How to Think About Future Wars
One of the challenges for the military is to prevent the tendency to “fight the last war“, meaning that military structure and doctrine, but also military thinking, training, and equipment of a fighting force are aligned to experience from the past, but not to looming threats of the future. It is easier to stick to “legacy thinking” like replacing an old tank with a new and better one than to imagine something completely new. In order to avoid these traps, future research could play a vital role.
Any new orientation of large organizations like militaries, with their long-termed set up of personnel and sometimes even longer-termed procurement processes will need future-oriented decision making early on. Modern procurement cycles are normal to last 15 to 20 years from the start of a project to its final delivery. New equipment is meant to be in use for an additional 10 to 15 years at a minimum. Therefore, today´s decisions determine the armed forces for at least 30 years ahead – if not more.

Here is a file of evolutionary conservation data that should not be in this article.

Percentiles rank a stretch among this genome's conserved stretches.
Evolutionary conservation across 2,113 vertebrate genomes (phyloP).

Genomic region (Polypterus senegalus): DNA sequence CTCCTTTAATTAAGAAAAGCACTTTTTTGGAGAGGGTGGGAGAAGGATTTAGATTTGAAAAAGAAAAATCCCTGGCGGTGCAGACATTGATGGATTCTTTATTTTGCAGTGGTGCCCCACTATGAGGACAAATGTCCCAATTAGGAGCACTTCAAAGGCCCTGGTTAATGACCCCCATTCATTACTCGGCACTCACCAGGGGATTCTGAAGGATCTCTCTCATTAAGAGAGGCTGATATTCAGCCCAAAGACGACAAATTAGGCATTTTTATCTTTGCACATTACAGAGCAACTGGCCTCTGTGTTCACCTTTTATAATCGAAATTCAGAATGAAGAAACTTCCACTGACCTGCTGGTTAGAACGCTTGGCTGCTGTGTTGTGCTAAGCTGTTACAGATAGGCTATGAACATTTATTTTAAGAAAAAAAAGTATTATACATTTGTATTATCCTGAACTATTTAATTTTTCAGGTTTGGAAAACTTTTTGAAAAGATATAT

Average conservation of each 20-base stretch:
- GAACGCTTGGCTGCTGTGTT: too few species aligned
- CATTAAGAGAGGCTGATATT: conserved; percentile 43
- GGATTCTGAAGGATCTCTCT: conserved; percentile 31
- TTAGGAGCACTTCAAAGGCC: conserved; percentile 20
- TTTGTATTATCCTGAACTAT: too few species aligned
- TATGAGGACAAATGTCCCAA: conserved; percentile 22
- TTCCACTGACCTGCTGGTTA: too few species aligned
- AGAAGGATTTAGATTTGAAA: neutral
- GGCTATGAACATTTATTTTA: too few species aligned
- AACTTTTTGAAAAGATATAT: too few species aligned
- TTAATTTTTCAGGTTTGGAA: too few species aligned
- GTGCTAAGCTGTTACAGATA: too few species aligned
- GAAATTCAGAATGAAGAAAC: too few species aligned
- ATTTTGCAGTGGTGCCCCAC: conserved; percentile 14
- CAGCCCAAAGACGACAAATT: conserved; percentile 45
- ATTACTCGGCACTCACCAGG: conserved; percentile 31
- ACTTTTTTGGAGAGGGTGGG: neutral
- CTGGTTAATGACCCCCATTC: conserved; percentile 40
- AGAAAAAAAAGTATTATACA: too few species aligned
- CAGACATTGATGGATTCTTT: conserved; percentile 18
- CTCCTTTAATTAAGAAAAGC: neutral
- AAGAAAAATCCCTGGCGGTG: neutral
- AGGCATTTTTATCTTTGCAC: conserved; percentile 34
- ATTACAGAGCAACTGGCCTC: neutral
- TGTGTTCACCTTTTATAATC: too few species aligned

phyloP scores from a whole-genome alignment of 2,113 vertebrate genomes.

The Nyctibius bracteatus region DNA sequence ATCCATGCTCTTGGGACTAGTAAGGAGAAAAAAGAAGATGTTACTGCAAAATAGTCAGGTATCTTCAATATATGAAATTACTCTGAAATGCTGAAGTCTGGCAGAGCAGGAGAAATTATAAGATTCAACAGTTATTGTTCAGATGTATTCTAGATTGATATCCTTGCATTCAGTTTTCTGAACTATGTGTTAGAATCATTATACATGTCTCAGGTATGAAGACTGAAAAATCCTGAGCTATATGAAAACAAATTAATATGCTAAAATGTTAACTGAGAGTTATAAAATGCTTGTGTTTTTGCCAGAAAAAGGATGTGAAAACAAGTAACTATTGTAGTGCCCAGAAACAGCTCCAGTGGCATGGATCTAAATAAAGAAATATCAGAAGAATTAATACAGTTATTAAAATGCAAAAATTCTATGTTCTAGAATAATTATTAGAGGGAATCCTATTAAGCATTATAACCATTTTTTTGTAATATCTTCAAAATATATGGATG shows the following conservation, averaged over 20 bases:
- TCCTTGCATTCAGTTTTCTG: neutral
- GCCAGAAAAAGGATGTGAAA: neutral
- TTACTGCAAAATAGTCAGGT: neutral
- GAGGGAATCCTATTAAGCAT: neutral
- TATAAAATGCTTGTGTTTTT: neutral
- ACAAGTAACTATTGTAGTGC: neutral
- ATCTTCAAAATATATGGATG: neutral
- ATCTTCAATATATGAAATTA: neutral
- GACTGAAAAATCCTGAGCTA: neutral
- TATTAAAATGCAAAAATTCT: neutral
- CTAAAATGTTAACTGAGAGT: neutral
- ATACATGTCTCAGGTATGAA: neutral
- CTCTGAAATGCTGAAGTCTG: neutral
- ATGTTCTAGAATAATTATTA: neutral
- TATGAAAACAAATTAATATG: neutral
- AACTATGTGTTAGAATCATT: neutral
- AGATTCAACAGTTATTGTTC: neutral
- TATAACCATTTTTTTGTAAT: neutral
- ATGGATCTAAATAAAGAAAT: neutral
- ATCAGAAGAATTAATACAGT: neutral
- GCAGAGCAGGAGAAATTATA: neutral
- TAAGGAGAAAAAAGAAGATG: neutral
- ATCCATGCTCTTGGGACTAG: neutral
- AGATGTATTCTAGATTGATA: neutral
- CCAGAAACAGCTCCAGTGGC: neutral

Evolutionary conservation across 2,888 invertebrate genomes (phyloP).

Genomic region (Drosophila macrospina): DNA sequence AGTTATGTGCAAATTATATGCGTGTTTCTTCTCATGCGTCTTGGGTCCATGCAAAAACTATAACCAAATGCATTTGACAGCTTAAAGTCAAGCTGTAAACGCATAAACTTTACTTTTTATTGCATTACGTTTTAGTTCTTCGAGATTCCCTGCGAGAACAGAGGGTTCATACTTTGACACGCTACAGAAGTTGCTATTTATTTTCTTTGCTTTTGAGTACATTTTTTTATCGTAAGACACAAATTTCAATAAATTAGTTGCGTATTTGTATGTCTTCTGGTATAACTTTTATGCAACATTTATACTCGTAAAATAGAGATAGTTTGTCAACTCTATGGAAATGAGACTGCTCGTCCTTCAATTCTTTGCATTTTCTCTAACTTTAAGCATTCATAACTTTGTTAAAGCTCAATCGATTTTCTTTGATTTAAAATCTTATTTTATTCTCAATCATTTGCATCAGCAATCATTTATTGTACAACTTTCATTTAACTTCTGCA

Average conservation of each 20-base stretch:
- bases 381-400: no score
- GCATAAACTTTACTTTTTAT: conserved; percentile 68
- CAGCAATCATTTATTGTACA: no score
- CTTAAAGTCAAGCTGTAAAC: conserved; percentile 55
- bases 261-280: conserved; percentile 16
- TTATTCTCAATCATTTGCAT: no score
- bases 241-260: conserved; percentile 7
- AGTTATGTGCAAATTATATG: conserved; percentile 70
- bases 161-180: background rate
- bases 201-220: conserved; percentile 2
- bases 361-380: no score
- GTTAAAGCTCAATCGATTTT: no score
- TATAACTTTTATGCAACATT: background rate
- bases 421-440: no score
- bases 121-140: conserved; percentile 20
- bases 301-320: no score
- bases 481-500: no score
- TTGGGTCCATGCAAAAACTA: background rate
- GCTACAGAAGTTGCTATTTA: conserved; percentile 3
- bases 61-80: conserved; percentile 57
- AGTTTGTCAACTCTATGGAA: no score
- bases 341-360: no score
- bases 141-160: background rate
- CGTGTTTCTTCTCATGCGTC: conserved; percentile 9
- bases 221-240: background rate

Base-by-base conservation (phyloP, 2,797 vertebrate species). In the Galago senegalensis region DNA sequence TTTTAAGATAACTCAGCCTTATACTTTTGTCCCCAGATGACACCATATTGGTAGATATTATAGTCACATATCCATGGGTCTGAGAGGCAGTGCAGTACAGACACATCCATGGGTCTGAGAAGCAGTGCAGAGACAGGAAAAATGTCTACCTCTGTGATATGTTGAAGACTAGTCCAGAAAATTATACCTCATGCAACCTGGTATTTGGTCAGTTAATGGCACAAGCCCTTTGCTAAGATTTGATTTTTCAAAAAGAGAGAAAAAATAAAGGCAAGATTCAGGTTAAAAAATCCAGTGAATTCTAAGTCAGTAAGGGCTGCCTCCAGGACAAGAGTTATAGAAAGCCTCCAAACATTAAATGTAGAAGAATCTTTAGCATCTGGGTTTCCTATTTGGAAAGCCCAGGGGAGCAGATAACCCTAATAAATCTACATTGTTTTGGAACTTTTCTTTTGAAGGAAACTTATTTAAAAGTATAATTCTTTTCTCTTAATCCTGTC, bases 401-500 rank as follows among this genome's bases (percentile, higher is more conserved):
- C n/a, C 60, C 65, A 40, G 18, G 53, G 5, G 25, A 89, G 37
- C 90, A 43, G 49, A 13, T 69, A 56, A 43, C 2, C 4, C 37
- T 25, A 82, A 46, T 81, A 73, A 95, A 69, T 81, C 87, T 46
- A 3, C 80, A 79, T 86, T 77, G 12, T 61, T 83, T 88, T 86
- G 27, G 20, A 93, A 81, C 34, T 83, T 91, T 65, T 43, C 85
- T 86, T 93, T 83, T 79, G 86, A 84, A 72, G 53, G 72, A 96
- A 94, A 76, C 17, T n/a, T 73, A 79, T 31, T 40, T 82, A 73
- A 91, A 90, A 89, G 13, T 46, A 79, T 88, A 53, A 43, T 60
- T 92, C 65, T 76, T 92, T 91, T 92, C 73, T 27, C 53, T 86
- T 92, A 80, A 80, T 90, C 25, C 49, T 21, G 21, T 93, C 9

In the Bundeswehr, long-term future analysis is done by the Future Analysis Branch in the Bundeswehr Office for Defence Planning (BODP – Planungsamt der Bundeswehr). Organized as an interdisciplinary team along with the STEEP-MC structure, it gives advice to the planning community of the Bundeswehr to enable informed and “future-robust“ decision-making.
Thinking about future wars includes much more than only visions of future weapon systems and military battlefields. Initial trend analysis hints that in future conflicts all parts of society will be affected. This makes it even more important to get it right, to achieve the best possible understanding of “future war”, its development, its processes and manifestations, its means and ends. With this in mind, this session intends to discuss methodology as much as initial findings in order to improve our all understanding of what to expect if everything goes wrong and future war breaks out.